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Sonoma Coast Vineyards Pinot Noir 2004

Pinot Noir from Sonoma County, California
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    Winemaker Notes

    This wine will evolve nicely from the long aging period in barrel, during which the delicate nuances of Pinot noir developed beautifully. Our 2004 Pinot noir will continue its evolution in bottle for the next 5–8 years, with the fruit and wood tannins continuing to meld into a silky texture. The rich, complex fruit character was enhanced by the warm late growing season, making this vintage particularly voluptuous but balanced nicely by naturally high acidity.

    Critical Acclaim

    Sonoma Coast Vineyards

    Sonoma Coast Vineyards

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    Sonoma Coast Vineyards, , California
    Sonoma Coast Vineyards
    Sonoma Coast Vineyards produces handcrafted wines from the Extreme Sonoma Coast, a unique cold-climate growing area west of the Russian River Valley, a mere five miles from the Pacific Ocean, on the far western reaches of the Sonoma Coast Appellation. The potential for this region to produce wines of exceptional depth and complexity inspired founders John and Barbara Drady to join forces with acclaimed winemaker Anthony Austin and introduce their first vintage in 2002. Low yields of mature fruit with high levels of natural acidity, intense flavors and remarkable complexity result from the long, cool growing season, where harvests may extend into early November.

    St. Emilion

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    Bordeaux Blends

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    One of the world’s most classic and popular styles of red wine, Bordeaux-inspired blends have spread from their homeland in France to nearly every corner of the New World, especially in California, Washington, and Australia. Typically based on either Cabernet Sauvignon or Merlot and supported by Cabernet Franc, Malbec, and/or Petit Verdot, these are sometimes referred to in the US as “Meritage” blends. In Bordeaux itself, Cabernet Sauvignon dominates in wines from the Left Bank of the Gironde river, while the Right Bank focuses on Merlot. Often, blends from outside the region are classified as being inspired by one or the other.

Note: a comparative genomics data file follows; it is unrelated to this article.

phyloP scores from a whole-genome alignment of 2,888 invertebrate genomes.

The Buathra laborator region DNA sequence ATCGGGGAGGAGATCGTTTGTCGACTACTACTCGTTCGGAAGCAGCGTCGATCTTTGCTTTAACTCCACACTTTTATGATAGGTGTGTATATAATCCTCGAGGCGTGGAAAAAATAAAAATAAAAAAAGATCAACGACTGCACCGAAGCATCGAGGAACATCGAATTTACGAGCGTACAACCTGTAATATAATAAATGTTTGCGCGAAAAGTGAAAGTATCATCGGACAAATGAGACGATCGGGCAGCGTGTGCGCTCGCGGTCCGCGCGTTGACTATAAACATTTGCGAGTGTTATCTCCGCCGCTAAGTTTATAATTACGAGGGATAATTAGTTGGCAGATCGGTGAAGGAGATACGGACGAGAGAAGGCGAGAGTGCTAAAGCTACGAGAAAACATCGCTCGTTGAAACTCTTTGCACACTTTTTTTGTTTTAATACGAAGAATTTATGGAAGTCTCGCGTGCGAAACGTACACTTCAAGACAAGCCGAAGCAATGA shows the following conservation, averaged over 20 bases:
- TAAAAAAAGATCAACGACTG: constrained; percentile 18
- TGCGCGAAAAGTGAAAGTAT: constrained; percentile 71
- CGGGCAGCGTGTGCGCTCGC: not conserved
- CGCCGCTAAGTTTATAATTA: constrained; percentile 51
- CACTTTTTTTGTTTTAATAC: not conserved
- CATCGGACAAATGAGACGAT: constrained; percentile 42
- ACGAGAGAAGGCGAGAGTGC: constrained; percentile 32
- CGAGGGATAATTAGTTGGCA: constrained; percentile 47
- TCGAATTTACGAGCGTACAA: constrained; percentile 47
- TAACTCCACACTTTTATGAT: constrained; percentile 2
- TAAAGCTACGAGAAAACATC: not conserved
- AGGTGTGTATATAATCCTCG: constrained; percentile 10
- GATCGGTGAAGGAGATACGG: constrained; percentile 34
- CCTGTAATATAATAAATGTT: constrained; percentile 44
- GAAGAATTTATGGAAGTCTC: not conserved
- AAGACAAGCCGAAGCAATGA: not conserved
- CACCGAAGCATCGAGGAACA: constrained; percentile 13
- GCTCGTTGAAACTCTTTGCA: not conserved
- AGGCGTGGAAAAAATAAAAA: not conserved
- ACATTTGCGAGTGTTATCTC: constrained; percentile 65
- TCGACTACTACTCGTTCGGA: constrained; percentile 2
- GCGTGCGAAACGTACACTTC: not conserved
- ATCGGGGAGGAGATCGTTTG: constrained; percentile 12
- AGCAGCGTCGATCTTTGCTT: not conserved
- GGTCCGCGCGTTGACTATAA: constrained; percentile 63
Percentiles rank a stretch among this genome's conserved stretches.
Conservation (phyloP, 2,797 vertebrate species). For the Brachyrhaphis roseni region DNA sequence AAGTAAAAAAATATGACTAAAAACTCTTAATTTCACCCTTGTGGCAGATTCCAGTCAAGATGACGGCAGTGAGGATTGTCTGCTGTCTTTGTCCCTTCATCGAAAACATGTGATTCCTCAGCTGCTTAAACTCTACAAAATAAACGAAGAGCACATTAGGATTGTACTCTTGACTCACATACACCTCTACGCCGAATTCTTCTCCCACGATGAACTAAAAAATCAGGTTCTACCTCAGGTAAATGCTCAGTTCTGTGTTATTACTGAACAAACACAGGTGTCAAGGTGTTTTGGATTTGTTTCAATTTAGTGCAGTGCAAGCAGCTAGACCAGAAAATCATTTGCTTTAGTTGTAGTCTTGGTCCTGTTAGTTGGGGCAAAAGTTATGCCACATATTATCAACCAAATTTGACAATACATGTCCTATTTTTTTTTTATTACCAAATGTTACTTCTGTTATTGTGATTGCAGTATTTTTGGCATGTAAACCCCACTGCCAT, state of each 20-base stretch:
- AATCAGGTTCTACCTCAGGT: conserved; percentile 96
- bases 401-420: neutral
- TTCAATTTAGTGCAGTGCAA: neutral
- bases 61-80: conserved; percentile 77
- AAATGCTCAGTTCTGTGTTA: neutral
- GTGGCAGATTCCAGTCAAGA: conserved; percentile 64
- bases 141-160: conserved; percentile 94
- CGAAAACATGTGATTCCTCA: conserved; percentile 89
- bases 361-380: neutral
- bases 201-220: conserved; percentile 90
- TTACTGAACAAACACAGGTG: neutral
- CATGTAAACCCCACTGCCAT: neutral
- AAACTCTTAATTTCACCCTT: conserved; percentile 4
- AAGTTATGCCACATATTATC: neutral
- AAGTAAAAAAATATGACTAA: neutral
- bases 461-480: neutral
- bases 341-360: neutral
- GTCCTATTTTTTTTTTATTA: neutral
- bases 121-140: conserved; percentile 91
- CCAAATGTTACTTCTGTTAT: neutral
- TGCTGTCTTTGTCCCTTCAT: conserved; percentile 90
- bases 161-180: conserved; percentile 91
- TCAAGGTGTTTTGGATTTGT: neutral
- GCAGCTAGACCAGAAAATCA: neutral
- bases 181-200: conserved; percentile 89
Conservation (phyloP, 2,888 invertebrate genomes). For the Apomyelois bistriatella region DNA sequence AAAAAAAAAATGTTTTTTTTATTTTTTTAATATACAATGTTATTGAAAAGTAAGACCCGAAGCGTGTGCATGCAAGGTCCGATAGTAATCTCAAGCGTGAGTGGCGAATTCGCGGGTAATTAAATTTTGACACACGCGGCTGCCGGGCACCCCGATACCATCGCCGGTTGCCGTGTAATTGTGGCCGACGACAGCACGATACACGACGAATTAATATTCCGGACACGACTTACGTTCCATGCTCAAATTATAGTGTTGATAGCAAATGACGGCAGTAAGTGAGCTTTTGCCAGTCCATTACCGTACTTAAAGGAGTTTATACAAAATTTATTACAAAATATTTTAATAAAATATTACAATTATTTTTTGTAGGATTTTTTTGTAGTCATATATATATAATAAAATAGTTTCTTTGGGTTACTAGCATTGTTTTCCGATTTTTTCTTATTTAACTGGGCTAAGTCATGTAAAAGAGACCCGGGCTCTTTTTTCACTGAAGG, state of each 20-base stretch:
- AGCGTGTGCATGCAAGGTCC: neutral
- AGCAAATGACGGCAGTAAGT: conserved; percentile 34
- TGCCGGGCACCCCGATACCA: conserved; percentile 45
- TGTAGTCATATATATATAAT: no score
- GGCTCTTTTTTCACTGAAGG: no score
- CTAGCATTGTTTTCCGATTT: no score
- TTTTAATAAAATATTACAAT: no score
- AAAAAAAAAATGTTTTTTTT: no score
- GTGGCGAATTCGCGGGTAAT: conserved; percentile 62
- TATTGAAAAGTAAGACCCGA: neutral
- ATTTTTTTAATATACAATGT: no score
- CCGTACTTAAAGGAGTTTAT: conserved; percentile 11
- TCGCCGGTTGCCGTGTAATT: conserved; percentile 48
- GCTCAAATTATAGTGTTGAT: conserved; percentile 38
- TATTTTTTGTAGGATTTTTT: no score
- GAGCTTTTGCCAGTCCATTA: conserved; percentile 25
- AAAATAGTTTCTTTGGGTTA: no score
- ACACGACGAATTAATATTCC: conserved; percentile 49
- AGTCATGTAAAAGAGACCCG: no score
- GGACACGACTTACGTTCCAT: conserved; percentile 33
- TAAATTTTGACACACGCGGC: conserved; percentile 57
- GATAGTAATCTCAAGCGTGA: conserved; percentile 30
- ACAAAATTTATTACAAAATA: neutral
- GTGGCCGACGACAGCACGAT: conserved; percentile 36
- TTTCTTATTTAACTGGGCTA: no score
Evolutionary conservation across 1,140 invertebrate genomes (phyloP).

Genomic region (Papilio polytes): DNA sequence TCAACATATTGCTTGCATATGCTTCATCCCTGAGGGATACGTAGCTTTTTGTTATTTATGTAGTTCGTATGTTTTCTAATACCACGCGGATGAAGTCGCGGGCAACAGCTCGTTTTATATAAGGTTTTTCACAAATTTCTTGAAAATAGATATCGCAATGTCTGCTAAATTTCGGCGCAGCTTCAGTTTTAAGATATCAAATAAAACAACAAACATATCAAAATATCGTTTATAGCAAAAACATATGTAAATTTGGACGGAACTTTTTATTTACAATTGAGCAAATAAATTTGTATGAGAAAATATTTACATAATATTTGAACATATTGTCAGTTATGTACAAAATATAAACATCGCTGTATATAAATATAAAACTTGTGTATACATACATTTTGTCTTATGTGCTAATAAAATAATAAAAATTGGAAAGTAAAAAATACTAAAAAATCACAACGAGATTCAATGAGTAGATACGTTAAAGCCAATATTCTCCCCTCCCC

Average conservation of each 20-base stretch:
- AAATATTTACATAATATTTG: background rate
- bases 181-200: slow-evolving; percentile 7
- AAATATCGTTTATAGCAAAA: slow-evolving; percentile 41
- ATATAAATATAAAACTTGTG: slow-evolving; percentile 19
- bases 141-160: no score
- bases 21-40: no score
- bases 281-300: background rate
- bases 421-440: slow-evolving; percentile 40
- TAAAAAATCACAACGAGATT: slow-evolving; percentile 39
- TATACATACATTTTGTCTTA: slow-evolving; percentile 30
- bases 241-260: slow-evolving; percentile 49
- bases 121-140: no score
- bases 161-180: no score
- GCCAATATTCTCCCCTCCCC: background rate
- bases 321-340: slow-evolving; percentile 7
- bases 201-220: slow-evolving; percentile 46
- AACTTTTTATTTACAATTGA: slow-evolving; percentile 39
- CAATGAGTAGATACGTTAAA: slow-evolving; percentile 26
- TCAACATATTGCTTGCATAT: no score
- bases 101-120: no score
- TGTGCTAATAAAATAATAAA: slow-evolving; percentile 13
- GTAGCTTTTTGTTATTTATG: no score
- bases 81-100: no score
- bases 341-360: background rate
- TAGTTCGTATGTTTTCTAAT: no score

In the Glass

    Cabernet-based, Left-Bank-styled wines are typically more tannic and structured, while Merlot-based wines modeled after the Right Bank are softer and suppler. Cabernet Franc can add herbal notes, while Malbec and Petit Verdot contribute color and structure. Wines from Bordeaux can be bold and fruit-forward or restrained and earthy, while New World facsimiles tend to emulate the former style. In general, Bordeaux red blends can have aromas and flavors of black currant, cedar, plum, graphite, and violet, with more red fruit flavors when Merlot makes up a high proportion of the blend.

    Perfect Pairings

    Since Bordeaux red blends are often quite structured and tannic, they pair best with hearty, flavorful, and fatty meat dishes. Any type of steak makes for a classic pairing. Equally welcome with these wines would be beef brisket, pot roast, braised lamb, or smoked duck.

    Sommelier Secret

    While the region of Bordeaux is limited to a select few approved grape varieties, the New World is free to experiment. Bordeaux blends in California may include Syrah, Petite Sirah, Zinfandel, or virtually any other grape deemed worthy by the winemaker. In Australia, Shiraz is a common component.

    YNG175628_2004 Item# 93115

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